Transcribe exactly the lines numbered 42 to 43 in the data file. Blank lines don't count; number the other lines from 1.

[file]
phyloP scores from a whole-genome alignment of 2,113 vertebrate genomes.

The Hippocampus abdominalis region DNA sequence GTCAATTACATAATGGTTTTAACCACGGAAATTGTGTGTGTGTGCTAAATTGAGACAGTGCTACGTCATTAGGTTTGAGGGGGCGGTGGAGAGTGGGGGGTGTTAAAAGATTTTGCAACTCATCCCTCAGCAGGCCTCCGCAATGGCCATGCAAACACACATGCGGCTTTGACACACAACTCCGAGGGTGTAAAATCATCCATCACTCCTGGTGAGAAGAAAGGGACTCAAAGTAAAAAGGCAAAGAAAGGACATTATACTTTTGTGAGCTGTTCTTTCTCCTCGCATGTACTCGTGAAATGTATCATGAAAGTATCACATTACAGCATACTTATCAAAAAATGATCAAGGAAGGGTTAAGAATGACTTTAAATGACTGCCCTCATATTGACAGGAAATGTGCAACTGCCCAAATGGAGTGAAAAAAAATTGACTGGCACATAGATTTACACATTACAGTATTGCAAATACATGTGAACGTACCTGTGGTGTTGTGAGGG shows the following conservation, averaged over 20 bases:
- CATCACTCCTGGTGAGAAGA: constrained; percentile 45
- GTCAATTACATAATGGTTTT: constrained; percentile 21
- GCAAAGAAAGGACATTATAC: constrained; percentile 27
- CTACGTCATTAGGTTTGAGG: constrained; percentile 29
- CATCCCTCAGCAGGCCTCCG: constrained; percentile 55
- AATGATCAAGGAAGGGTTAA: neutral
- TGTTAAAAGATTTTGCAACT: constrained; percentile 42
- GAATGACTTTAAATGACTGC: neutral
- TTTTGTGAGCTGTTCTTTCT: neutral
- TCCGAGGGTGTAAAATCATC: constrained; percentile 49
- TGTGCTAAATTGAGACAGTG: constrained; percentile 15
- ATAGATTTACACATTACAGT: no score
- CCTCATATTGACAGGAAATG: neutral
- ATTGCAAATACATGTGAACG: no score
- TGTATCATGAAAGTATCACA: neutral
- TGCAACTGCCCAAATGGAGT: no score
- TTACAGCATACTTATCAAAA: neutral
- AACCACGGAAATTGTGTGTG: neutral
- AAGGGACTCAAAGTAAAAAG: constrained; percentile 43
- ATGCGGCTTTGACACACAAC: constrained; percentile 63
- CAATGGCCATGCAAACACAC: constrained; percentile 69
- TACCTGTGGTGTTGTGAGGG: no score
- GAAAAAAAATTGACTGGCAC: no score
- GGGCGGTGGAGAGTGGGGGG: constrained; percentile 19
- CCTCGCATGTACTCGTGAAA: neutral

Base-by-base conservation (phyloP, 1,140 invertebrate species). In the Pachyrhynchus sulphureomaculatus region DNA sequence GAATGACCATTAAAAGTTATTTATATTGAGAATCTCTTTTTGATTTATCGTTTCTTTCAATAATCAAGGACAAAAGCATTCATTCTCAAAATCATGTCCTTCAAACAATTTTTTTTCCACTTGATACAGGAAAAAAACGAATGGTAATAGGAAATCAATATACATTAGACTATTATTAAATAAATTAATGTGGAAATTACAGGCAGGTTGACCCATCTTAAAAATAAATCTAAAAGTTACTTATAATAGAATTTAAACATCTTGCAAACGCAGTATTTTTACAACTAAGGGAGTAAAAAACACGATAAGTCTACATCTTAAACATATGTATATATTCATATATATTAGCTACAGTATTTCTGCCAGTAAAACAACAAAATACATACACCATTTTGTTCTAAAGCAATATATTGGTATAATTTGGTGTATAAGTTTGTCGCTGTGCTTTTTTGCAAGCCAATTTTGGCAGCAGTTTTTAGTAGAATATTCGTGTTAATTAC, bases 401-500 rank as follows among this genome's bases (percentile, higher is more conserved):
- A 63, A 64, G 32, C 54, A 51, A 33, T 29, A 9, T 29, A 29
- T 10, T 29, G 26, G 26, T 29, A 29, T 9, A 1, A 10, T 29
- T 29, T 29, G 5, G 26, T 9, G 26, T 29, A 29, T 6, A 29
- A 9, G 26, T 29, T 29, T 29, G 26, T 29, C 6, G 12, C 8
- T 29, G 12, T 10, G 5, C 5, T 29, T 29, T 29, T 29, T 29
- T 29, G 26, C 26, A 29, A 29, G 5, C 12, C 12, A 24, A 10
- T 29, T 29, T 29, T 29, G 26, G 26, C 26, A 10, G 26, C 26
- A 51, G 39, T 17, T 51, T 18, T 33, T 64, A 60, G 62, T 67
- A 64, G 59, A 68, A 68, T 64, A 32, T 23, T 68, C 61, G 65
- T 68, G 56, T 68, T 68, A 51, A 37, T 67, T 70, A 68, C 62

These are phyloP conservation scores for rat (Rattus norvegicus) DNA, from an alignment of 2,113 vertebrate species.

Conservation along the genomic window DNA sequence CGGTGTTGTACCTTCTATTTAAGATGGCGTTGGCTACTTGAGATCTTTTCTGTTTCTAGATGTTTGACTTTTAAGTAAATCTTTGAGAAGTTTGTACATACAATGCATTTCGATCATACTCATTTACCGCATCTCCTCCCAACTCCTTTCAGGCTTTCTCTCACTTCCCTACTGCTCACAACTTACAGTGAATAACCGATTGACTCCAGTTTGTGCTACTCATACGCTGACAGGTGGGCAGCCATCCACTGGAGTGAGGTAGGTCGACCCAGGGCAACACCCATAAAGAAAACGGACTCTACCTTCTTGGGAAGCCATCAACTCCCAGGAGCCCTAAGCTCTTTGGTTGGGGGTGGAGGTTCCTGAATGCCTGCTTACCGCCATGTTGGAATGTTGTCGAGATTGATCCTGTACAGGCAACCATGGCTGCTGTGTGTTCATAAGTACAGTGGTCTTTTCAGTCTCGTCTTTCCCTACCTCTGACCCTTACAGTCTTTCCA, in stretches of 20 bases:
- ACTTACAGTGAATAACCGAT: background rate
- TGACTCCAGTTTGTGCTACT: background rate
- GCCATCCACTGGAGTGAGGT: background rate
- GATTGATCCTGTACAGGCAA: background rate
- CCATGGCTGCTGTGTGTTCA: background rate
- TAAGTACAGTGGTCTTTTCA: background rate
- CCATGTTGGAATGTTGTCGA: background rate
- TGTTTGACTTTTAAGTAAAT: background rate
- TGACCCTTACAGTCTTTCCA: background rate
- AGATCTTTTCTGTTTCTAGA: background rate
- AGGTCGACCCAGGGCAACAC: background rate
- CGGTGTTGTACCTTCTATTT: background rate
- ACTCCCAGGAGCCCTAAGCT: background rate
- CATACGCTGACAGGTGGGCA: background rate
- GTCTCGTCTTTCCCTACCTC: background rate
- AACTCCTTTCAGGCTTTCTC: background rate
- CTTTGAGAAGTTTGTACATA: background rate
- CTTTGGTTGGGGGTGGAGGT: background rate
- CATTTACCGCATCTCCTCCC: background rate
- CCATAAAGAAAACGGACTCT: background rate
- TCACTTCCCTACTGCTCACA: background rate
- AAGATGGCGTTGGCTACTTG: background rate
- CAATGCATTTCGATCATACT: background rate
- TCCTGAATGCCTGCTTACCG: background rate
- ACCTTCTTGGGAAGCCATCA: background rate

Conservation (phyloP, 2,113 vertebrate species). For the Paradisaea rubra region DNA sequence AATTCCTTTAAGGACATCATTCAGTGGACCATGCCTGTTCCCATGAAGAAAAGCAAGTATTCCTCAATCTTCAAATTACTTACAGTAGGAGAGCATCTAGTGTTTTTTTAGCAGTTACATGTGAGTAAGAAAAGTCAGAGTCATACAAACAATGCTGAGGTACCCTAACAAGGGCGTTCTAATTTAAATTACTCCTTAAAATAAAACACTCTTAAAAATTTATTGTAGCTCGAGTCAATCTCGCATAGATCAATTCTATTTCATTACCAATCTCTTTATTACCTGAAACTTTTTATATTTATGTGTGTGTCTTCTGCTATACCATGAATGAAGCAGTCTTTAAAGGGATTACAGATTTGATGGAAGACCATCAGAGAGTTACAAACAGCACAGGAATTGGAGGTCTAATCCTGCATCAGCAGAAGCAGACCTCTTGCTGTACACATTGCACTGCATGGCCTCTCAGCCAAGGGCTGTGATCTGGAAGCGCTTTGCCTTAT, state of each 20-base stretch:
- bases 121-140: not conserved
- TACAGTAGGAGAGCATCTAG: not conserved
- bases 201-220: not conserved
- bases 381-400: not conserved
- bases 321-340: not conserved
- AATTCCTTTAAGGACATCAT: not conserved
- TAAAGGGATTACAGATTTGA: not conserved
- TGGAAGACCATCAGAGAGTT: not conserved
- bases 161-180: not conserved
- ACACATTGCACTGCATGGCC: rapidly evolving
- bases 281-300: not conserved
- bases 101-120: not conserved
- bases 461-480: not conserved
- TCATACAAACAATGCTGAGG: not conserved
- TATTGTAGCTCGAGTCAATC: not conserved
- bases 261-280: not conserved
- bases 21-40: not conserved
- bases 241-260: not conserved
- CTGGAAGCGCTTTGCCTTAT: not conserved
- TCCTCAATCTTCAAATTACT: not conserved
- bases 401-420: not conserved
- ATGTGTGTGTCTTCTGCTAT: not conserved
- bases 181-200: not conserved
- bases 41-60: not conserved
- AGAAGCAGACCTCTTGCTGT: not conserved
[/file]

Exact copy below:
- TGACTCCAGTTTGTGCTACT: background rate
- GCCATCCACTGGAGTGAGGT: background rate